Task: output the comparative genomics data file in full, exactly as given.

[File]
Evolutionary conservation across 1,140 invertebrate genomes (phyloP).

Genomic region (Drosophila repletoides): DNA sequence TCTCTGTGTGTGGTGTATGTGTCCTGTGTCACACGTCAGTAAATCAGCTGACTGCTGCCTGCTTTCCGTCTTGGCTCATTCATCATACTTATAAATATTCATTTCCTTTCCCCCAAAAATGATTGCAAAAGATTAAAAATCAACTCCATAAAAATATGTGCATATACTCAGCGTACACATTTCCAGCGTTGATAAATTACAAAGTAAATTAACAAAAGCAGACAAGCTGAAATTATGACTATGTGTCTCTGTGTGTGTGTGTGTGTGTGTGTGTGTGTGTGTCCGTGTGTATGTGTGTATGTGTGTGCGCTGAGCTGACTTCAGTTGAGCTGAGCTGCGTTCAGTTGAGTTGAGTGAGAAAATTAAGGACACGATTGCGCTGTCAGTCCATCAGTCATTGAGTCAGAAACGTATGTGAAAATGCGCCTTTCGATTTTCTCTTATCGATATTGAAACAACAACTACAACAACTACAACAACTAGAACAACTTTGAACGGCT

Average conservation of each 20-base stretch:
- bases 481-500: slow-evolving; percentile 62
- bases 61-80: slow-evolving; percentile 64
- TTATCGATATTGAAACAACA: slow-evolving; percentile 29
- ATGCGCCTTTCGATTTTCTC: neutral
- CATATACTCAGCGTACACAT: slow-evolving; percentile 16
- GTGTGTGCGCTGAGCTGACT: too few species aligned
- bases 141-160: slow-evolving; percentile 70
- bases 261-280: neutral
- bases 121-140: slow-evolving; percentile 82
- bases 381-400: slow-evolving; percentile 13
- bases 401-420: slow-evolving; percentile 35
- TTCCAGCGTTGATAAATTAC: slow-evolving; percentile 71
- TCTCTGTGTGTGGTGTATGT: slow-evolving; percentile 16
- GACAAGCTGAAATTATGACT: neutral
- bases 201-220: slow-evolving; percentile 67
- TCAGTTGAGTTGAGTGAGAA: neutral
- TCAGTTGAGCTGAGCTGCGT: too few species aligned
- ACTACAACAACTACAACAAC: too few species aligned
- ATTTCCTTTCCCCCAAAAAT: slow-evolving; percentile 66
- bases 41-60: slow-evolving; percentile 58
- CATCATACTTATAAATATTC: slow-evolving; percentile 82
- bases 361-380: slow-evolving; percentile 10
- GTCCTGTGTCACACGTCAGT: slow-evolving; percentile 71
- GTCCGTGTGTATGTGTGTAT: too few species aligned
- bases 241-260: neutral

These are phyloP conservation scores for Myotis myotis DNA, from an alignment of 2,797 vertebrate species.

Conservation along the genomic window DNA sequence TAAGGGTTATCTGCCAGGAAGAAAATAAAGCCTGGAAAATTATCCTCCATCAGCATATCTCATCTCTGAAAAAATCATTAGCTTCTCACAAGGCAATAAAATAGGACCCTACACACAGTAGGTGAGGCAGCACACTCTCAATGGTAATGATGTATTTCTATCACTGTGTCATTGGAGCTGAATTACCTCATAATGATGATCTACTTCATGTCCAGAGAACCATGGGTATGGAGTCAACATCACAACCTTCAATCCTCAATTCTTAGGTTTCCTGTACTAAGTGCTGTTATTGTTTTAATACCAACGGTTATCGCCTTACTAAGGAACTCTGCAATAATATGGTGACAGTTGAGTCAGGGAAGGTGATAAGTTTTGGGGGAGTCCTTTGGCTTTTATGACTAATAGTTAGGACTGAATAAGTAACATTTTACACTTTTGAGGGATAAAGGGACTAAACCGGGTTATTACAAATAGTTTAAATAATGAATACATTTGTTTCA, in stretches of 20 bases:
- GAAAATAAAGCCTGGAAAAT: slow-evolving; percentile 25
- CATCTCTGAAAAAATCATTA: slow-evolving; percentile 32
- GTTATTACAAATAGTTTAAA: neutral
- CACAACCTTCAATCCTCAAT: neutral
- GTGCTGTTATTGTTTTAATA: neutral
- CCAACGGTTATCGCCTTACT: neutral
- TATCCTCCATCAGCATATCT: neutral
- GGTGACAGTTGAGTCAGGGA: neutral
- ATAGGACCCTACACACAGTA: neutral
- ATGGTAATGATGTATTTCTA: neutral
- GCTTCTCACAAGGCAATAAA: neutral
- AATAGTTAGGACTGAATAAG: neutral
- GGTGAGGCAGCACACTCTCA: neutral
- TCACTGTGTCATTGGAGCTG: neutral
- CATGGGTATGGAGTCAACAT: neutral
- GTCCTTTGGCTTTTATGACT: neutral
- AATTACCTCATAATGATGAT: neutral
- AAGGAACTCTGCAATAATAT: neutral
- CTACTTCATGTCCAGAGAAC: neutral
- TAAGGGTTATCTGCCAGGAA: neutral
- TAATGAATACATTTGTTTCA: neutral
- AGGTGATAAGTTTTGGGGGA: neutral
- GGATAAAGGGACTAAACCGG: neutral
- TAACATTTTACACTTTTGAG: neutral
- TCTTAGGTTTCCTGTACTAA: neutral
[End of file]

Evolutionary conservation across 1,140 invertebrate genomes (phyloP).

Genomic region (Drosophila repletoides): DNA sequence TCTCTGTGTGTGGTGTATGTGTCCTGTGTCACACGTCAGTAAATCAGCTGACTGCTGCCTGCTTTCCGTCTTGGCTCATTCATCATACTTATAAATATTCATTTCCTTTCCCCCAAAAATGATTGCAAAAGATTAAAAATCAACTCCATAAAAATATGTGCATATACTCAGCGTACACATTTCCAGCGTTGATAAATTACAAAGTAAATTAACAAAAGCAGACAAGCTGAAATTATGACTATGTGTCTCTGTGTGTGTGTGTGTGTGTGTGTGTGTGTGTGTCCGTGTGTATGTGTGTATGTGTGTGCGCTGAGCTGACTTCAGTTGAGCTGAGCTGCGTTCAGTTGAGTTGAGTGAGAAAATTAAGGACACGATTGCGCTGTCAGTCCATCAGTCATTGAGTCAGAAACGTATGTGAAAATGCGCCTTTCGATTTTCTCTTATCGATATTGAAACAACAACTACAACAACTACAACAACTAGAACAACTTTGAACGGCT

Average conservation of each 20-base stretch:
- bases 481-500: slow-evolving; percentile 62
- bases 61-80: slow-evolving; percentile 64
- TTATCGATATTGAAACAACA: slow-evolving; percentile 29
- ATGCGCCTTTCGATTTTCTC: neutral
- CATATACTCAGCGTACACAT: slow-evolving; percentile 16
- GTGTGTGCGCTGAGCTGACT: too few species aligned
- bases 141-160: slow-evolving; percentile 70
- bases 261-280: neutral
- bases 121-140: slow-evolving; percentile 82
- bases 381-400: slow-evolving; percentile 13
- bases 401-420: slow-evolving; percentile 35
- TTCCAGCGTTGATAAATTAC: slow-evolving; percentile 71
- TCTCTGTGTGTGGTGTATGT: slow-evolving; percentile 16
- GACAAGCTGAAATTATGACT: neutral
- bases 201-220: slow-evolving; percentile 67
- TCAGTTGAGTTGAGTGAGAA: neutral
- TCAGTTGAGCTGAGCTGCGT: too few species aligned
- ACTACAACAACTACAACAAC: too few species aligned
- ATTTCCTTTCCCCCAAAAAT: slow-evolving; percentile 66
- bases 41-60: slow-evolving; percentile 58
- CATCATACTTATAAATATTC: slow-evolving; percentile 82
- bases 361-380: slow-evolving; percentile 10
- GTCCTGTGTCACACGTCAGT: slow-evolving; percentile 71
- GTCCGTGTGTATGTGTGTAT: too few species aligned
- bases 241-260: neutral

These are phyloP conservation scores for Myotis myotis DNA, from an alignment of 2,797 vertebrate species.

Conservation along the genomic window DNA sequence TAAGGGTTATCTGCCAGGAAGAAAATAAAGCCTGGAAAATTATCCTCCATCAGCATATCTCATCTCTGAAAAAATCATTAGCTTCTCACAAGGCAATAAAATAGGACCCTACACACAGTAGGTGAGGCAGCACACTCTCAATGGTAATGATGTATTTCTATCACTGTGTCATTGGAGCTGAATTACCTCATAATGATGATCTACTTCATGTCCAGAGAACCATGGGTATGGAGTCAACATCACAACCTTCAATCCTCAATTCTTAGGTTTCCTGTACTAAGTGCTGTTATTGTTTTAATACCAACGGTTATCGCCTTACTAAGGAACTCTGCAATAATATGGTGACAGTTGAGTCAGGGAAGGTGATAAGTTTTGGGGGAGTCCTTTGGCTTTTATGACTAATAGTTAGGACTGAATAAGTAACATTTTACACTTTTGAGGGATAAAGGGACTAAACCGGGTTATTACAAATAGTTTAAATAATGAATACATTTGTTTCA, in stretches of 20 bases:
- GAAAATAAAGCCTGGAAAAT: slow-evolving; percentile 25
- CATCTCTGAAAAAATCATTA: slow-evolving; percentile 32
- GTTATTACAAATAGTTTAAA: neutral
- CACAACCTTCAATCCTCAAT: neutral
- GTGCTGTTATTGTTTTAATA: neutral
- CCAACGGTTATCGCCTTACT: neutral
- TATCCTCCATCAGCATATCT: neutral
- GGTGACAGTTGAGTCAGGGA: neutral
- ATAGGACCCTACACACAGTA: neutral
- ATGGTAATGATGTATTTCTA: neutral
- GCTTCTCACAAGGCAATAAA: neutral
- AATAGTTAGGACTGAATAAG: neutral
- GGTGAGGCAGCACACTCTCA: neutral
- TCACTGTGTCATTGGAGCTG: neutral
- CATGGGTATGGAGTCAACAT: neutral
- GTCCTTTGGCTTTTATGACT: neutral
- AATTACCTCATAATGATGAT: neutral
- AAGGAACTCTGCAATAATAT: neutral
- CTACTTCATGTCCAGAGAAC: neutral
- TAAGGGTTATCTGCCAGGAA: neutral
- TAATGAATACATTTGTTTCA: neutral
- AGGTGATAAGTTTTGGGGGA: neutral
- GGATAAAGGGACTAAACCGG: neutral
- TAACATTTTACACTTTTGAG: neutral
- TCTTAGGTTTCCTGTACTAA: neutral